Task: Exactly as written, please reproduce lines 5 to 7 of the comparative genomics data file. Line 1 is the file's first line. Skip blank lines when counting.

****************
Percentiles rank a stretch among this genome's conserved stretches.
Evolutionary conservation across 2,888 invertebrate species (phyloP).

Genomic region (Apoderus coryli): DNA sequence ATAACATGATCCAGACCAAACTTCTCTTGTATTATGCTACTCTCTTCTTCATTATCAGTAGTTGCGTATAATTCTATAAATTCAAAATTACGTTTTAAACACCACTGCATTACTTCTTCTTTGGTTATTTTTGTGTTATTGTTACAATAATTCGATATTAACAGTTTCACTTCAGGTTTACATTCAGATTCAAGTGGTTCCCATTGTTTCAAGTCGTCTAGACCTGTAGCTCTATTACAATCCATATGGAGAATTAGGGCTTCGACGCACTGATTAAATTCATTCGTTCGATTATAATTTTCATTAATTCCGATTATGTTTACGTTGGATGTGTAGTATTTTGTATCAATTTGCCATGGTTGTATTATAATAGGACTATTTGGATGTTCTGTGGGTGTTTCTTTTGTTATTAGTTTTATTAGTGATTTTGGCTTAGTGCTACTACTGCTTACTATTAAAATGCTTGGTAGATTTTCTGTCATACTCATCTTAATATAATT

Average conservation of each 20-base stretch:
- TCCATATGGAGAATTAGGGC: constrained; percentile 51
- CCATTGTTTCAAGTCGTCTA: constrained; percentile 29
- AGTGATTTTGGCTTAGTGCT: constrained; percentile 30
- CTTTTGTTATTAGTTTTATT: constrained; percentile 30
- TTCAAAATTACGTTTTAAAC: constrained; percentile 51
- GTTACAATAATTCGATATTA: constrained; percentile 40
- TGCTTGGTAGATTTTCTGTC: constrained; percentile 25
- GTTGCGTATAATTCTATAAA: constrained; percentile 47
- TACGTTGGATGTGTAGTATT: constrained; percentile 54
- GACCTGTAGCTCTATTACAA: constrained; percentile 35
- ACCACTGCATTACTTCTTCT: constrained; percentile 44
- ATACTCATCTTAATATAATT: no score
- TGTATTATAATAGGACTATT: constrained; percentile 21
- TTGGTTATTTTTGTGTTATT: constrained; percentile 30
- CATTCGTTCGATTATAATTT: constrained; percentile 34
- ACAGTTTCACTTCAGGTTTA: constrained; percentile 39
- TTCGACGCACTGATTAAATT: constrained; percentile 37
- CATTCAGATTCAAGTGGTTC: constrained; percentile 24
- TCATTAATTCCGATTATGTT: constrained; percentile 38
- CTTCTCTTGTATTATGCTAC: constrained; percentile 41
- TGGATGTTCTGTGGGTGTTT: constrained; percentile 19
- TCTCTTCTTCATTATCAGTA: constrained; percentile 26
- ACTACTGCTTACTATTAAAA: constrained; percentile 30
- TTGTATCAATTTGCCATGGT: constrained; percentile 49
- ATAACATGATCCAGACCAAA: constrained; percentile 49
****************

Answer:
- TCCATATGGAGAATTAGGGC: constrained; percentile 51
- CCATTGTTTCAAGTCGTCTA: constrained; percentile 29
- AGTGATTTTGGCTTAGTGCT: constrained; percentile 30